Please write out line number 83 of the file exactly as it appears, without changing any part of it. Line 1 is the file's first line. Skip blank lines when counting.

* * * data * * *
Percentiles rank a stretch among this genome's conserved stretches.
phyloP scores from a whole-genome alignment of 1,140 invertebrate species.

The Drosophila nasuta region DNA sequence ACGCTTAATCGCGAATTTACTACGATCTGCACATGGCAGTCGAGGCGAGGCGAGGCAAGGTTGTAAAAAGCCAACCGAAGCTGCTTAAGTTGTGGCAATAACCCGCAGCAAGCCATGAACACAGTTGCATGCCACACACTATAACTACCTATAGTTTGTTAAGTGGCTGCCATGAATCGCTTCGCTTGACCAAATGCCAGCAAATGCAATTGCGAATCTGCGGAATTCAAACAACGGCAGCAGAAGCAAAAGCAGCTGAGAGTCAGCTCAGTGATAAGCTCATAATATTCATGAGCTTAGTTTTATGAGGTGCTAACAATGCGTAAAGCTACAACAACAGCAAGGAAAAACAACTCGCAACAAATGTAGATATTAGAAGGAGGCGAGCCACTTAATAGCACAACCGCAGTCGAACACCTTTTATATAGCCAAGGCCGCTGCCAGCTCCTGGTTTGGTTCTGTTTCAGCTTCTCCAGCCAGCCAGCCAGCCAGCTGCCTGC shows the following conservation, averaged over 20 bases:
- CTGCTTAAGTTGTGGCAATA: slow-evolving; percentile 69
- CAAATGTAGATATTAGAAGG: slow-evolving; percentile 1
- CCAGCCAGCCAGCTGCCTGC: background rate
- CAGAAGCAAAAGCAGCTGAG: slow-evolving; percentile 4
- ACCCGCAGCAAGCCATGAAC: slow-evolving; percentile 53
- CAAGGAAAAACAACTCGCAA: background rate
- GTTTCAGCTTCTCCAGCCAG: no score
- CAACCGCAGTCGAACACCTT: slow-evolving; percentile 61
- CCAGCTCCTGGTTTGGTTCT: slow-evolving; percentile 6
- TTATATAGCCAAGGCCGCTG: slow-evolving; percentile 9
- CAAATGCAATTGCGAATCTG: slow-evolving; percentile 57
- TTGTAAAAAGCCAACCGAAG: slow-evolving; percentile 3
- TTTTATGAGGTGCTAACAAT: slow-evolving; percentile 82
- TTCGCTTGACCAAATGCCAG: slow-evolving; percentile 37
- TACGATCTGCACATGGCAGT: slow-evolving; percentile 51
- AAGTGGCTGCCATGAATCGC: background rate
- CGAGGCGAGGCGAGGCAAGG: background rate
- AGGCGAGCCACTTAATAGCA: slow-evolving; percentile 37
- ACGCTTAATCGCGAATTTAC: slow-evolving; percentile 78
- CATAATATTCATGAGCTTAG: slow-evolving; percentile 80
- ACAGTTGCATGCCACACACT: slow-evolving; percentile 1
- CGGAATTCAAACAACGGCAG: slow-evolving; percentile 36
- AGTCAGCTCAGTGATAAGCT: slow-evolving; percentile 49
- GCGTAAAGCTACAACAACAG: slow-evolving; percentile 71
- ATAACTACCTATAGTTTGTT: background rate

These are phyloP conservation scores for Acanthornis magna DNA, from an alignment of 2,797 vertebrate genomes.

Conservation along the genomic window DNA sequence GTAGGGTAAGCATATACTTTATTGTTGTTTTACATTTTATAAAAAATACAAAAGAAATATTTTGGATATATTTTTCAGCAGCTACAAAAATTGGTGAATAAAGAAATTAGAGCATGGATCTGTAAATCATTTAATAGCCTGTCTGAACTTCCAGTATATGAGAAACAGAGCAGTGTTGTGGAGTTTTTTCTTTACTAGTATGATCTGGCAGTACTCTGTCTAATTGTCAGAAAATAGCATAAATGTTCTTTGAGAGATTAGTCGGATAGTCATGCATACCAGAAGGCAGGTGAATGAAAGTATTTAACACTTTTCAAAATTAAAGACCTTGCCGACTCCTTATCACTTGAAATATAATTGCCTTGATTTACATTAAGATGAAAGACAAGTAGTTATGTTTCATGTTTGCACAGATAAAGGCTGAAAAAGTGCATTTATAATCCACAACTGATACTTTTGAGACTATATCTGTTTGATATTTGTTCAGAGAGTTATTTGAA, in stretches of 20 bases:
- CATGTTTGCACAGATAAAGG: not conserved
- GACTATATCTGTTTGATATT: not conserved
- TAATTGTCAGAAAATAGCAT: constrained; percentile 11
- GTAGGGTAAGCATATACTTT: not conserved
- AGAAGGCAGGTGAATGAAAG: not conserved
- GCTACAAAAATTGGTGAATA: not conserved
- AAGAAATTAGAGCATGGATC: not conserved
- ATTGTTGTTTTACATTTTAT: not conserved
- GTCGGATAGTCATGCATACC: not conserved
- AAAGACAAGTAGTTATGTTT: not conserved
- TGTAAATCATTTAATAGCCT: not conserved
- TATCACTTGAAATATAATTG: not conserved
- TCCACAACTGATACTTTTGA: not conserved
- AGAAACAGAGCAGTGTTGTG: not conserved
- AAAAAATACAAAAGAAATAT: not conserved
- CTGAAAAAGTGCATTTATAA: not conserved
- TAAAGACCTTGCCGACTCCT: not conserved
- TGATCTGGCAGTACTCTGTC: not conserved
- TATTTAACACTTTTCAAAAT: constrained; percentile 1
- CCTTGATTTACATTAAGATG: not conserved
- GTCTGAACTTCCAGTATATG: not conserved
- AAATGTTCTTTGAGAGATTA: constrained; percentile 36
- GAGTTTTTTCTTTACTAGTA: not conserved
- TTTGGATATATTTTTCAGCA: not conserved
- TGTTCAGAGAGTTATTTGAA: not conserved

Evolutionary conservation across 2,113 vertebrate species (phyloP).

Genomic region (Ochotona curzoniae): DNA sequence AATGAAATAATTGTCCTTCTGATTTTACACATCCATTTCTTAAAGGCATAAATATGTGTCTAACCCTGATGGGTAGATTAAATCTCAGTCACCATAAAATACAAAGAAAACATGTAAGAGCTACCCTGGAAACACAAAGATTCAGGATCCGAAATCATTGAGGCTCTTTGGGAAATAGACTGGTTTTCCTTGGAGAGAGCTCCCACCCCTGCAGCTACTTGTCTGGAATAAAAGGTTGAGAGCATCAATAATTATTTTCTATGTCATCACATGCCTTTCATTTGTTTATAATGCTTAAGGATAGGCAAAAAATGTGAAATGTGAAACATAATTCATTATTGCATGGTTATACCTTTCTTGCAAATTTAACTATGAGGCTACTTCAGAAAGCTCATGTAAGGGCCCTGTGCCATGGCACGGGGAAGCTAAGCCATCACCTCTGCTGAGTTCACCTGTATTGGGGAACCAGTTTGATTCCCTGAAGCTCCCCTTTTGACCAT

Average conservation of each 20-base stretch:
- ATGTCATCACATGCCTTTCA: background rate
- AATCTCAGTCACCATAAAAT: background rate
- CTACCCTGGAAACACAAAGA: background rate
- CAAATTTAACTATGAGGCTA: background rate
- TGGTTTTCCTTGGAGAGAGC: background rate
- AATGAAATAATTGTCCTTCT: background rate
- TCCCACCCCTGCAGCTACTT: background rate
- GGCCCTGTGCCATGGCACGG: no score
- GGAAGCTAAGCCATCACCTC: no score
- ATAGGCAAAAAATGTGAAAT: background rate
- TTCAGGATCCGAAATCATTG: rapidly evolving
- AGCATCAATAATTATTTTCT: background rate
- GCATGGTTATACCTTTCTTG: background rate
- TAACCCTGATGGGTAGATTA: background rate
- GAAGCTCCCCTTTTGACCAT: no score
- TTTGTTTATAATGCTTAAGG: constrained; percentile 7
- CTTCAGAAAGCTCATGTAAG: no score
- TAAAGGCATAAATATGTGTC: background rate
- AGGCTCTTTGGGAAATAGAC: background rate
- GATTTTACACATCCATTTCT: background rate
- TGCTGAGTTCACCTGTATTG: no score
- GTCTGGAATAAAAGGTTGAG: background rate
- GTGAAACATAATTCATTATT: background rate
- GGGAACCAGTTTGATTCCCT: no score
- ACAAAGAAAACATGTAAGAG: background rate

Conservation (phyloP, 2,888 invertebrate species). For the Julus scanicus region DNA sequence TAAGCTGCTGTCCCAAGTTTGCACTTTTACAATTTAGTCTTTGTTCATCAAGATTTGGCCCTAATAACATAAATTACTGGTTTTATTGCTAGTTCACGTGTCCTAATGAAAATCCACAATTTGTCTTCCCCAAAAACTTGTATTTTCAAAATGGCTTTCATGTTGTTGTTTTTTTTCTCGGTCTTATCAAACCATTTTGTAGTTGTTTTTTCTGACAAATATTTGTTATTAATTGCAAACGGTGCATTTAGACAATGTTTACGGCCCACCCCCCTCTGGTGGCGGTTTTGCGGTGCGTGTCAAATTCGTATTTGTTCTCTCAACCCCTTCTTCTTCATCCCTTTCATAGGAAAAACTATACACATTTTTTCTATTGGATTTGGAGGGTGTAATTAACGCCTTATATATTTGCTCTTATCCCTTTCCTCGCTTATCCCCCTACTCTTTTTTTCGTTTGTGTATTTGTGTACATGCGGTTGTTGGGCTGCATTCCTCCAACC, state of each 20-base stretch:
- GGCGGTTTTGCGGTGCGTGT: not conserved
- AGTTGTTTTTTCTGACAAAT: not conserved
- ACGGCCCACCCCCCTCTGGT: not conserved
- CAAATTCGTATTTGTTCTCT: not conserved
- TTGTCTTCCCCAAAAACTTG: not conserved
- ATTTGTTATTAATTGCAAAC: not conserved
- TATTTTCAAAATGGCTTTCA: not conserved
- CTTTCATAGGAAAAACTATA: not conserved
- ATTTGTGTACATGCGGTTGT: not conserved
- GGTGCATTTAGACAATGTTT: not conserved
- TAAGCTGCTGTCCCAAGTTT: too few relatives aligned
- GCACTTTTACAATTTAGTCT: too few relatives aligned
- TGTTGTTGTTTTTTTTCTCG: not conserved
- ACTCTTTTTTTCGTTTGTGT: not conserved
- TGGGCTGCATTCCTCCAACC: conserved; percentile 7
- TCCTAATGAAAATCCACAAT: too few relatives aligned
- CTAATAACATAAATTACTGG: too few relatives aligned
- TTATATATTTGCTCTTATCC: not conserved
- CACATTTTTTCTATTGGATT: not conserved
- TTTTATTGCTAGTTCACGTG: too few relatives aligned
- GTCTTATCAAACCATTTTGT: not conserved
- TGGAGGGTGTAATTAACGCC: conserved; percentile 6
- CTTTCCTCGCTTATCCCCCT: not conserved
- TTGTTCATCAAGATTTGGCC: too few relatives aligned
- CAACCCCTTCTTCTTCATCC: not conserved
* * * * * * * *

- ACAAAGAAAACATGTAAGAG: background rate